Lafayette/Moraga Regional Trail
Here’s a transition I excised from a chapter titled “Made Me Nuclear.” This cut comes between a perilous nighttime bike ride I took on St. Mary’s Road without my front bike light and Charlie Lustman’s amazing musical, Made Me Nuclear, in San Pancho. This is the extended version with 302 words I later pared down to 180 words, which I ultimately cut (boohoohoo!):

Once I made it onto the flat part of the trail, whose fissures and bumps I was familiar with, I turned my iPod on. I rang my bicycle bell a couple of times and made a tooting sound while I scrolled through my songs. A righteous Beatles tune to sing along to was needed. I picked one of my all-time Lennon faves, “I Am the Walrus.” I had memorized the song since I was seventeen when I became enamored with John. (Lennon was one of my first heroes. For his songwriting genius; the fearlessness he demonstrated in playing from his heart no matter how vulnerable or dark his emotions were; his open-mindedness; his wit; his self-deprecating sarcasm; and his belief that celebrities should utilize their power for what he believed were righteous causes.) I sang aloud to the song. I went to these noise-making lengths because that part of the trail had deer. They hid amidst the thicket of bushes, behind the trees that lined the path. During the previous school year, I rode the trail one night and nearly hit a deer that darted in front of me. Since then, as a precautionary step that happened to be joyous for me (though assuredly abominable to hear if anyone were around), I often sung aloud while I cycled through those deer-populated areas. That way, they knew I was there and wouldn’t freak out and jump in front of me once they saw my shrouded figure and the curious white light on my steering handle as I hurtled down the path like a glowing phantasm. (This strategy seemed to work because I never had another deer-in-bicycle-headlight encounter.)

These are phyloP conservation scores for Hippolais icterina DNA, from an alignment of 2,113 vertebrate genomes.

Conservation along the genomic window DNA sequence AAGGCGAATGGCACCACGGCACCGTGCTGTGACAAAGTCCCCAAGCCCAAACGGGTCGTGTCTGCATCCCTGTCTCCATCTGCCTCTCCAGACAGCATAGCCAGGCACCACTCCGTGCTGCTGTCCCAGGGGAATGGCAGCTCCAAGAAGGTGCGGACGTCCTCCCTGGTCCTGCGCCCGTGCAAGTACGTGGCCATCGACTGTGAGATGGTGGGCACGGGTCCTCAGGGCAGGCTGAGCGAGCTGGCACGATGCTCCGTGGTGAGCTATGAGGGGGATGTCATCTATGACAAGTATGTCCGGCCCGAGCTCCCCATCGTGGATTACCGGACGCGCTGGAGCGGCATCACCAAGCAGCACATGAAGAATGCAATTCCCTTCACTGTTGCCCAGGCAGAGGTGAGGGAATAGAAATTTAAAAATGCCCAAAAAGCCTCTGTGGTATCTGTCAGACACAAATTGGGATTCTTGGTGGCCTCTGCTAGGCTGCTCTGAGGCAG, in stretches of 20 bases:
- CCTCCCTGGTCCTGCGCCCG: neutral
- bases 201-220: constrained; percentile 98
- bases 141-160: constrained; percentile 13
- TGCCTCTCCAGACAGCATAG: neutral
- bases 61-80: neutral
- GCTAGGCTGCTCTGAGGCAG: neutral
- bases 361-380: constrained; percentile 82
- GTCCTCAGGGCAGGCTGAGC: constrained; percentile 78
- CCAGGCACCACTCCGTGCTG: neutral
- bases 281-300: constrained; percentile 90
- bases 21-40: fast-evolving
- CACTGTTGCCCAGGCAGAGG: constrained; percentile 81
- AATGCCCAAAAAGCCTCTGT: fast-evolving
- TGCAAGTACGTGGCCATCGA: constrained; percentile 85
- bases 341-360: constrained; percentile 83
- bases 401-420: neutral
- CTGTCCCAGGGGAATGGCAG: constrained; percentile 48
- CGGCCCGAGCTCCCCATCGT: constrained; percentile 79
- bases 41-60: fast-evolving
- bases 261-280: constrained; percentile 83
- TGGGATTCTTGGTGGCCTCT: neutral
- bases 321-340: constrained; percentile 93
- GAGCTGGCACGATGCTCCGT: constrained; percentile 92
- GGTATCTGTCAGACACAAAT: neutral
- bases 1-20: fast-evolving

And so, I goo goo g’joobed and hello-goodbyed my way onto the residential streets of Lafayette, beatling away. I made it to the station on time.

These Are a Few of My Favorite Beings - My 25 Favorite Animals

Photo by rasputina2
From an early age I have always had deep affection and fascination for all the animals we share this world with. When I was in grade school my mom would take me and my sister to the Irvington Library to load up on books and video cassettes to nourish us. I used to gingerly walk out of the library with a stack of books and tapes tucked beneath my chin. Back then, I almost exclusively read books about dinosaurs, Ancient Egyptians, and animals—especially sharks and predatory animals like hawks and snakes. Over time—though my parents didn’t believe me—I read all the animal books from that tiny library that interested me. My earliest career aspirations included becoming a zoo veterinarian, marine biologist, or archaeologist.